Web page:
To add to his other strengths, Tim O’Leary displays real craft in laying out poems on the page:  astute line and stanza breaks that never seem forced.  How Sea is Seen is set in a pattern of short lines off-set:


You, at the cliff-edge, screwed up
xxxxxand wet, expecting the lot…

Would you?
I dare you to drink from palmsx
xxxxof my imploring hands:

The final poem in long loose stanzas synthesizes all the strengths which make this pamphlet unique, along with the layering of language and image mentioned earlier.  The Rituals pulls together themes of life, death, fantastical afterlife, through a real or imagined clearing out/cleansing/moving on through the main actions, large and small, which hold us together in our respective worlds until we are no longer.  The poem opens:

What is it we do when they’re gone?
To sounds of scaffolding and maintenance
the starry-eyed collect themselves –

and closes:

But ostracism this is not – the tokens vote
for convocation and illustrate the way
we might better use the heft of us, connoting how,
before family history turns to myth,
the children are undoing complicatedness at will.
On Homer Row, a siren charms the rain, softly falling.

With material this rich and multi-textured, the trick is to stop before the mixture becomes too rich.  Tim O’Leary does just that, apparently mindful of the risk. And oh, I do want to hear a siren that charms the rain, softly falling …

Wendy Klein was born in New York and brought up in California. She leftt the U.S. in 1964 to live in Sweden, France, Germany and England in 1971, where she has lived ever since.  A retired psychotherapist, she began writing  poetry seriously in 2002. She has published two collections with Cinnamon Press: Cuba in the Blood, (2009) and Anything in Turquoise, (2013), and a third Mood Indigo with Oversteps Books.  She is now working on a selected for The High Window.


John-Paul Burns’s The Minute and the Train reviewed by Carole Bromley

The Minute and the Train by John-Paul Burns. £6. Poetry Salzburg. ISBN: 13 978-3901993701

Having watched the development of John-Paul Burns’ poetry at Poetry Business Writing Days and been so impressed that I invited him to read in York, where his quiet delivery took the room by storm, I was eager to read his first collection and I was not disappointed.

Kim Moore observes on the cover that ‘each poem is driven by this restless, searching gaze, leaving the reader with the realisation that looking out can also be a way of looking in’ and I couldn’t agree more.

Burns is an observer with a gift for capturing landscapes, objects and people. A pear ‘waits for the hand/that will hold it, give it/its pear shape, bite into/its sweet and dripping self’, a tangerine ‘will be torn without violence/ Your oils will mist a fresh sweat into the air/ You will disappear and you will remain’, at a cricket club ‘The track curves in the grass/ with no-one running. They play/ just out of earshot, a deep yellow hour.’

I’m a sucker for a poem about Whitby and ‘Two Views of Whitby Harbour’ is wonderful. Here’s a taster;

line the Eastern Pier
crooked, athletic and shy.
The sea is a flat sky blue.

I very much like the confident way the poet uses the white space on the page in this poem and elsewhere, but only where its effect is important. In other poems the lines are left justified in the conventional way.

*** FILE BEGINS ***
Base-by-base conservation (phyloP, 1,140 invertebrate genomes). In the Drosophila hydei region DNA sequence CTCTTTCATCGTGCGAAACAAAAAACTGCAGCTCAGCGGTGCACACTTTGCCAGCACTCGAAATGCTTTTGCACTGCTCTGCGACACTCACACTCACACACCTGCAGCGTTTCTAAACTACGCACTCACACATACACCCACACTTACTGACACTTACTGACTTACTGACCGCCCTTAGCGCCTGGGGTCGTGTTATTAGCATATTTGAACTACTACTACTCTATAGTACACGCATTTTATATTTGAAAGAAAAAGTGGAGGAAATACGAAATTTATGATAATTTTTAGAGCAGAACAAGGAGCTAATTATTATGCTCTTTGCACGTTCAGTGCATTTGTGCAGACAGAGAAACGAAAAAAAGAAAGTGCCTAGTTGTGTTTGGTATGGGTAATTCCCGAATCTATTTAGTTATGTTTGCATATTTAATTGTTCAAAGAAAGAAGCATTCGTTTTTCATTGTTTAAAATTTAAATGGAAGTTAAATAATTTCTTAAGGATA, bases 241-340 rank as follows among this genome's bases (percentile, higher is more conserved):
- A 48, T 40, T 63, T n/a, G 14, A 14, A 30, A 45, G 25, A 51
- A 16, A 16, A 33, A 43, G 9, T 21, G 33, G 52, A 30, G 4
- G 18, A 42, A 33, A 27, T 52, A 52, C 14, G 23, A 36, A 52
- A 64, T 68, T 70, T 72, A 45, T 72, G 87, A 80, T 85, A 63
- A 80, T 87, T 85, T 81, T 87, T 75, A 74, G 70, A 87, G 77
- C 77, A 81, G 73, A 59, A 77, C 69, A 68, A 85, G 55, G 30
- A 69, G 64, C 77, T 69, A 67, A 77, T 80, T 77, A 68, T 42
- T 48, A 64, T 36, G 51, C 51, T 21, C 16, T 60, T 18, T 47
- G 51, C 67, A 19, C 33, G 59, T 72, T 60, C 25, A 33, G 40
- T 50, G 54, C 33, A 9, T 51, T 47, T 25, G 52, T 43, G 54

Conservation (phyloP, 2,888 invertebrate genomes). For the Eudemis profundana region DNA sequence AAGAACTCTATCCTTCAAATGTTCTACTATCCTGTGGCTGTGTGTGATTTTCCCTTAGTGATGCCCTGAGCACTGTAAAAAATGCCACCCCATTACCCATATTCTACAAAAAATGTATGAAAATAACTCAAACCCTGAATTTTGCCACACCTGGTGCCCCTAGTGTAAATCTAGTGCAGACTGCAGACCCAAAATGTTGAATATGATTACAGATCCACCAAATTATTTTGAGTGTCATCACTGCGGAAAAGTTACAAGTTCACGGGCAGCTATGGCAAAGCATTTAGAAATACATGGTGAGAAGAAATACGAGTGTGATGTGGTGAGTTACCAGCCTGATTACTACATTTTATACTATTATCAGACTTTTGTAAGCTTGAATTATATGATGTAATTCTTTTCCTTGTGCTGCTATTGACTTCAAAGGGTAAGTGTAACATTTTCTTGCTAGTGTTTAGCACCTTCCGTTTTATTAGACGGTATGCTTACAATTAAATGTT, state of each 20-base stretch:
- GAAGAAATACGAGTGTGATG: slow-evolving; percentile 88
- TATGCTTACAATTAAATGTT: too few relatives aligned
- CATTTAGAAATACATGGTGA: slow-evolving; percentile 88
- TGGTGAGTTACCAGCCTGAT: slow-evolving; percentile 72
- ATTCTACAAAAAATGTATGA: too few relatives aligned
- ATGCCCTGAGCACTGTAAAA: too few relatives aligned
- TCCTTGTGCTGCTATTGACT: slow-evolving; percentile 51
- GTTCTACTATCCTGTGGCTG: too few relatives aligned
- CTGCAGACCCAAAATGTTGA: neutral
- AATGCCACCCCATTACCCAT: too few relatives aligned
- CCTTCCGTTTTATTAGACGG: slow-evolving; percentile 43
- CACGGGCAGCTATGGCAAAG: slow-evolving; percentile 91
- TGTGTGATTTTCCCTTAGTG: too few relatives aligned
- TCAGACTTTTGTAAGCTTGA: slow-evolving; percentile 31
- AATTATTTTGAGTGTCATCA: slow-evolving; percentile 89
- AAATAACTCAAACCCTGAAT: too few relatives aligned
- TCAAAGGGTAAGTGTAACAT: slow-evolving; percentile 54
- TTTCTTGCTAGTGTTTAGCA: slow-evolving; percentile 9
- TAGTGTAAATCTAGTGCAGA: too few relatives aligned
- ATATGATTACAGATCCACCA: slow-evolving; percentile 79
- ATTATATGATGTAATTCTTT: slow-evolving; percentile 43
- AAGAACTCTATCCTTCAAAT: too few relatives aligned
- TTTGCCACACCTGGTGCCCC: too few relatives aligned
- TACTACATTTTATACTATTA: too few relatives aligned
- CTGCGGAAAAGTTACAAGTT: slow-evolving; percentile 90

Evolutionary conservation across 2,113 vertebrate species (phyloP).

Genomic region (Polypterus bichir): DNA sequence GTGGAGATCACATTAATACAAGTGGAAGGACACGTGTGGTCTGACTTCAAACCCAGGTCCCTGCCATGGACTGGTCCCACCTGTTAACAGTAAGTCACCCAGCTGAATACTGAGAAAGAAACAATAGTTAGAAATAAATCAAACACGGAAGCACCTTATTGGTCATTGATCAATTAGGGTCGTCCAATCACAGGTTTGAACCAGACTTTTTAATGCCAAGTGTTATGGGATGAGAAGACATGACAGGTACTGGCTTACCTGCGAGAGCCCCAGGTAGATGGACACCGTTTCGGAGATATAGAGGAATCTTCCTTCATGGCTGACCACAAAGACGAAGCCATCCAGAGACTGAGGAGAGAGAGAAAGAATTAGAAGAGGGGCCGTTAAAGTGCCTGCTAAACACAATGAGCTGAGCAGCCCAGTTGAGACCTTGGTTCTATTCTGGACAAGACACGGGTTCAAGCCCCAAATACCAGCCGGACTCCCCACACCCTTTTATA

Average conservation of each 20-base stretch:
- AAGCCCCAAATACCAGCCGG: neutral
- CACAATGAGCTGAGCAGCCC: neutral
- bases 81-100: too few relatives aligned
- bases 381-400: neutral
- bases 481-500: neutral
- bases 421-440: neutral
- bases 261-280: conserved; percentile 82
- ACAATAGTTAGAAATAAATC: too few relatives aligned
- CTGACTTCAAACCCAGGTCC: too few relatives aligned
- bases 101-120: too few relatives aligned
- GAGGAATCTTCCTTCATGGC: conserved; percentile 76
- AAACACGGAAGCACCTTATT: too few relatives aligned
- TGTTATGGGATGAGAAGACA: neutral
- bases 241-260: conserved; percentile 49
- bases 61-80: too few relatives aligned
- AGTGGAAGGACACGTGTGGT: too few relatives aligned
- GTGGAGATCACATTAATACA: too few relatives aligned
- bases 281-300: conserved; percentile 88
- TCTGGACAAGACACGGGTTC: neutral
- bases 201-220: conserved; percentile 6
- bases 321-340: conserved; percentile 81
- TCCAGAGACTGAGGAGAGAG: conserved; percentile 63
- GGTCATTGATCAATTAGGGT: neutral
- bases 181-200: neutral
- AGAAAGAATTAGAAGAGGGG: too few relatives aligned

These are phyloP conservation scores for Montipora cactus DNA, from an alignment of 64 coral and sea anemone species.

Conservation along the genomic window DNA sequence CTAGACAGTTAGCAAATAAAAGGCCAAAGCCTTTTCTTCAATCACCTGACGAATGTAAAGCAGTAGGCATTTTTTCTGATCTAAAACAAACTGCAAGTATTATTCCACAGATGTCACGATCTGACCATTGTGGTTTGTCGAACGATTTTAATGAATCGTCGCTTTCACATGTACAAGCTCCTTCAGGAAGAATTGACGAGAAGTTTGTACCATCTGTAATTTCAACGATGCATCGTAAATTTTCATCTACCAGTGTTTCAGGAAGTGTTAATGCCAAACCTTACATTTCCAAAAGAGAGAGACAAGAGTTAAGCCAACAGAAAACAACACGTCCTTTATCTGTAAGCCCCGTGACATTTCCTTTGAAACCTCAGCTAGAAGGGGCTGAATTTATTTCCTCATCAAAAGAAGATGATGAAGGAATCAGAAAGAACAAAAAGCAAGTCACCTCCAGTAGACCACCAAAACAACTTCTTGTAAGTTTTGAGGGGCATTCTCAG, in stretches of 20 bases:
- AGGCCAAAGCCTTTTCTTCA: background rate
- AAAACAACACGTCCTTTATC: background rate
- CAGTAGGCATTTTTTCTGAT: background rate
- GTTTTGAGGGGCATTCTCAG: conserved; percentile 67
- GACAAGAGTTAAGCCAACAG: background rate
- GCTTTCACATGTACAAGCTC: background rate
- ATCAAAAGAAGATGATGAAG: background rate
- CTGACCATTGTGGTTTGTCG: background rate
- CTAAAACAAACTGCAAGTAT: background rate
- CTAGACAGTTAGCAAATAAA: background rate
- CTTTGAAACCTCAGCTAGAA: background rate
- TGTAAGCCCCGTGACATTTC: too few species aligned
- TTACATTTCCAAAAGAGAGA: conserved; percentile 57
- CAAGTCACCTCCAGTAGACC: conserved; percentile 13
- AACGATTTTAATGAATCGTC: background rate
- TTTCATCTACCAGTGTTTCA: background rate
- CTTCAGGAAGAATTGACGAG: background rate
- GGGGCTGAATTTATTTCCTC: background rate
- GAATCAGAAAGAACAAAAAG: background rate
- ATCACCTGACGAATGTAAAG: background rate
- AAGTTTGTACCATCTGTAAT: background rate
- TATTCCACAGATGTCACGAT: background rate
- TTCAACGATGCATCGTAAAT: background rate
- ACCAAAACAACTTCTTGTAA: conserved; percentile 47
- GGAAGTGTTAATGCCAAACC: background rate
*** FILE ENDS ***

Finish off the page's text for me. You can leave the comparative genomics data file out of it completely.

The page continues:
As far as subject matter goes, Burns is particularly good at capturing the world of bedsits, shared flats and houses. I get the feeling that the poet in him longs for solitude, while the young man with a sense of humour can enjoy company, parties, drunkenness.

‘Sharehouse’ is especially good with its wry observations of the habits of the stranger he lives with:

I don’t know where he goes though sometimes
I hear him whistling by the front door
I can imagine the postcards he would send me
knowing my tastes so well
He’s like me in some ways but mute
He tidies up the kitchen as if no one were to use it again.

In fact the poem is so intimate I felt it was partly about different aspects of the writer himself. I was also very interested in the way he uses initial capitals here to emphasise the asides which start in lower case. This is someone who has thought about form carefully and is experimenting.

So many of these poems are set outdoors, or at least in public places like pubs and cafes. A particular favourite is ‘Monday (in Saturday Café)’ which really takes off into the surreal , the edgy, the unsettling. Here’s the ending:

Shabby faces going by like carriages
the absolute nonsense in the air
there is some laughter
brittle as a pint glass

This is a good example of his effective use of non-punctuated lines. The lack of that full stop, for example, speaks volumes. The whole poem is a masterful evocation of place and atmosphere.

And I absolutely loved ‘That’s Beautiful, Thelonius’ with its brilliant imitation of jazz-like rhythm in the form, language and half rhymes. It is one of the best poems about music I have come across:

could there be a way to jangle through the graves
in a crooked solo, sleeping on the roofs till the brassy morns,
could we keep those corners peeled, our eyes like moons,

the world a silken glove full of sad fingers straight as staves
it sounds like a piano melting on a bus, but then one step
in a waking direction and the song stops, the idea stops and I stop.

This stunning debut deserved to be widely read. Here is a new voice and one to watch.

Carole Bromley lives in York where she is the Stanza rep and runs poetry surgeries. Winner of many prizes, including the Bridport, she has two pamphlets and three collections with Smith/ Doorstop, the most recent being a collection for children, Blast Off! Carole is currently working on a pamphlet of poems about her recent experience of brain surgery as well as a new children’s collection.